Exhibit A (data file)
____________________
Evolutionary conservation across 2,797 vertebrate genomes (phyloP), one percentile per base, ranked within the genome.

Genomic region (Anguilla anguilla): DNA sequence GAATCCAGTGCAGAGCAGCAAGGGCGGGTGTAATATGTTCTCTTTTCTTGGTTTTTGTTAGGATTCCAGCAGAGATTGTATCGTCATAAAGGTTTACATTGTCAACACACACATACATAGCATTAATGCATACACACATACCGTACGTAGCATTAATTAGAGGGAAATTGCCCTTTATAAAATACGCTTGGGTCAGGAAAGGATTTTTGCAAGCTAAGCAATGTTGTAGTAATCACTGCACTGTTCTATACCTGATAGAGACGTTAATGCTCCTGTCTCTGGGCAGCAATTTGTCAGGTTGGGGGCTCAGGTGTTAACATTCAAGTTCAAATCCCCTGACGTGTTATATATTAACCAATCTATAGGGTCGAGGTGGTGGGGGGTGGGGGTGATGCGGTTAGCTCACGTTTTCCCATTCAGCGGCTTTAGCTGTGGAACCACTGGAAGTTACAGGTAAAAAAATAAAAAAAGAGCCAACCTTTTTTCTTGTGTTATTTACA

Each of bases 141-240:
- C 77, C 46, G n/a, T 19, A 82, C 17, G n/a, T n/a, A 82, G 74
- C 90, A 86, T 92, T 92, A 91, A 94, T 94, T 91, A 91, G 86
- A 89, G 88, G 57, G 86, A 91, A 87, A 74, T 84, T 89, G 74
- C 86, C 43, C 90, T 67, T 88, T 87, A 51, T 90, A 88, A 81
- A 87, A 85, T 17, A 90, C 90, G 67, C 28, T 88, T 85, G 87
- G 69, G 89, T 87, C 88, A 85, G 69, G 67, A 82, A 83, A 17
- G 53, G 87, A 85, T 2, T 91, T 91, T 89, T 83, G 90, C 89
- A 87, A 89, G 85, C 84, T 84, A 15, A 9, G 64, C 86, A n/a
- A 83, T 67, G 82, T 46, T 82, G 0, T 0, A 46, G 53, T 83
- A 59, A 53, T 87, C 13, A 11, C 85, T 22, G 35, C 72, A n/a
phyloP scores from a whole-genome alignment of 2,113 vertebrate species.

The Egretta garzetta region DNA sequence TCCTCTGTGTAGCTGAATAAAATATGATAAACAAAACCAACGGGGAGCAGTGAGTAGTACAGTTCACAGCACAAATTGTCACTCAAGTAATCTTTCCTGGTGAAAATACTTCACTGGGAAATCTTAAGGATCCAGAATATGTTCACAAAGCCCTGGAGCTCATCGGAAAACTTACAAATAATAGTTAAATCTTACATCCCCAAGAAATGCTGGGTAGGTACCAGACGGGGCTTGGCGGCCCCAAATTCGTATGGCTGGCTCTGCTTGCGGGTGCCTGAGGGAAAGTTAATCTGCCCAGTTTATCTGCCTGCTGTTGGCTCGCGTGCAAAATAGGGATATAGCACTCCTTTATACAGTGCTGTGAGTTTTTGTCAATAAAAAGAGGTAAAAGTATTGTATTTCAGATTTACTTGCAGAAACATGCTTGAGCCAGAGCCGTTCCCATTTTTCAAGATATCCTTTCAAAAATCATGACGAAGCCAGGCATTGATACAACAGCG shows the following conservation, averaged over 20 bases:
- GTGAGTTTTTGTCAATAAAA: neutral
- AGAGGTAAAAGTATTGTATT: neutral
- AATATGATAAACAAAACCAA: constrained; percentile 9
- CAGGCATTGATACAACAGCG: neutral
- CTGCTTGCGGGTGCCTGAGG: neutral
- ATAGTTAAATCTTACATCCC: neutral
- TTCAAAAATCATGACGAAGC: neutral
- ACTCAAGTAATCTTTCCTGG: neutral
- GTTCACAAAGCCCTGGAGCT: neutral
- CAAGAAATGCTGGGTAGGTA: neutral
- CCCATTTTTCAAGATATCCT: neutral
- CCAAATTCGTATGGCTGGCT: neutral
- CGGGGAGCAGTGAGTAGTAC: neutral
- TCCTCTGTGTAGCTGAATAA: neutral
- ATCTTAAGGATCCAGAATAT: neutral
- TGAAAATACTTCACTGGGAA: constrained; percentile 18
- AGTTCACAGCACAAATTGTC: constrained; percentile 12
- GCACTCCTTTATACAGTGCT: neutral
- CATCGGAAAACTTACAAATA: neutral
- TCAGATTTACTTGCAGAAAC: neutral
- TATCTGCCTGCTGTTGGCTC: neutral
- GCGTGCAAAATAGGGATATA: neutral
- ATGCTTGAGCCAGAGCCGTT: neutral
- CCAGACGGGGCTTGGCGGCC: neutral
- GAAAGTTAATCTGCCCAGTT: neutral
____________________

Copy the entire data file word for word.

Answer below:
Evolutionary conservation across 2,797 vertebrate genomes (phyloP), one percentile per base, ranked within the genome.

Genomic region (Anguilla anguilla): DNA sequence GAATCCAGTGCAGAGCAGCAAGGGCGGGTGTAATATGTTCTCTTTTCTTGGTTTTTGTTAGGATTCCAGCAGAGATTGTATCGTCATAAAGGTTTACATTGTCAACACACACATACATAGCATTAATGCATACACACATACCGTACGTAGCATTAATTAGAGGGAAATTGCCCTTTATAAAATACGCTTGGGTCAGGAAAGGATTTTTGCAAGCTAAGCAATGTTGTAGTAATCACTGCACTGTTCTATACCTGATAGAGACGTTAATGCTCCTGTCTCTGGGCAGCAATTTGTCAGGTTGGGGGCTCAGGTGTTAACATTCAAGTTCAAATCCCCTGACGTGTTATATATTAACCAATCTATAGGGTCGAGGTGGTGGGGGGTGGGGGTGATGCGGTTAGCTCACGTTTTCCCATTCAGCGGCTTTAGCTGTGGAACCACTGGAAGTTACAGGTAAAAAAATAAAAAAAGAGCCAACCTTTTTTCTTGTGTTATTTACA

Each of bases 141-240:
- C 77, C 46, G n/a, T 19, A 82, C 17, G n/a, T n/a, A 82, G 74
- C 90, A 86, T 92, T 92, A 91, A 94, T 94, T 91, A 91, G 86
- A 89, G 88, G 57, G 86, A 91, A 87, A 74, T 84, T 89, G 74
- C 86, C 43, C 90, T 67, T 88, T 87, A 51, T 90, A 88, A 81
- A 87, A 85, T 17, A 90, C 90, G 67, C 28, T 88, T 85, G 87
- G 69, G 89, T 87, C 88, A 85, G 69, G 67, A 82, A 83, A 17
- G 53, G 87, A 85, T 2, T 91, T 91, T 89, T 83, G 90, C 89
- A 87, A 89, G 85, C 84, T 84, A 15, A 9, G 64, C 86, A n/a
- A 83, T 67, G 82, T 46, T 82, G 0, T 0, A 46, G 53, T 83
- A 59, A 53, T 87, C 13, A 11, C 85, T 22, G 35, C 72, A n/a
phyloP scores from a whole-genome alignment of 2,113 vertebrate species.

The Egretta garzetta region DNA sequence TCCTCTGTGTAGCTGAATAAAATATGATAAACAAAACCAACGGGGAGCAGTGAGTAGTACAGTTCACAGCACAAATTGTCACTCAAGTAATCTTTCCTGGTGAAAATACTTCACTGGGAAATCTTAAGGATCCAGAATATGTTCACAAAGCCCTGGAGCTCATCGGAAAACTTACAAATAATAGTTAAATCTTACATCCCCAAGAAATGCTGGGTAGGTACCAGACGGGGCTTGGCGGCCCCAAATTCGTATGGCTGGCTCTGCTTGCGGGTGCCTGAGGGAAAGTTAATCTGCCCAGTTTATCTGCCTGCTGTTGGCTCGCGTGCAAAATAGGGATATAGCACTCCTTTATACAGTGCTGTGAGTTTTTGTCAATAAAAAGAGGTAAAAGTATTGTATTTCAGATTTACTTGCAGAAACATGCTTGAGCCAGAGCCGTTCCCATTTTTCAAGATATCCTTTCAAAAATCATGACGAAGCCAGGCATTGATACAACAGCG shows the following conservation, averaged over 20 bases:
- GTGAGTTTTTGTCAATAAAA: neutral
- AGAGGTAAAAGTATTGTATT: neutral
- AATATGATAAACAAAACCAA: constrained; percentile 9
- CAGGCATTGATACAACAGCG: neutral
- CTGCTTGCGGGTGCCTGAGG: neutral
- ATAGTTAAATCTTACATCCC: neutral
- TTCAAAAATCATGACGAAGC: neutral
- ACTCAAGTAATCTTTCCTGG: neutral
- GTTCACAAAGCCCTGGAGCT: neutral
- CAAGAAATGCTGGGTAGGTA: neutral
- CCCATTTTTCAAGATATCCT: neutral
- CCAAATTCGTATGGCTGGCT: neutral
- CGGGGAGCAGTGAGTAGTAC: neutral
- TCCTCTGTGTAGCTGAATAA: neutral
- ATCTTAAGGATCCAGAATAT: neutral
- TGAAAATACTTCACTGGGAA: constrained; percentile 18
- AGTTCACAGCACAAATTGTC: constrained; percentile 12
- GCACTCCTTTATACAGTGCT: neutral
- CATCGGAAAACTTACAAATA: neutral
- TCAGATTTACTTGCAGAAAC: neutral
- TATCTGCCTGCTGTTGGCTC: neutral
- GCGTGCAAAATAGGGATATA: neutral
- ATGCTTGAGCCAGAGCCGTT: neutral
- CCAGACGGGGCTTGGCGGCC: neutral
- GAAAGTTAATCTGCCCAGTT: neutral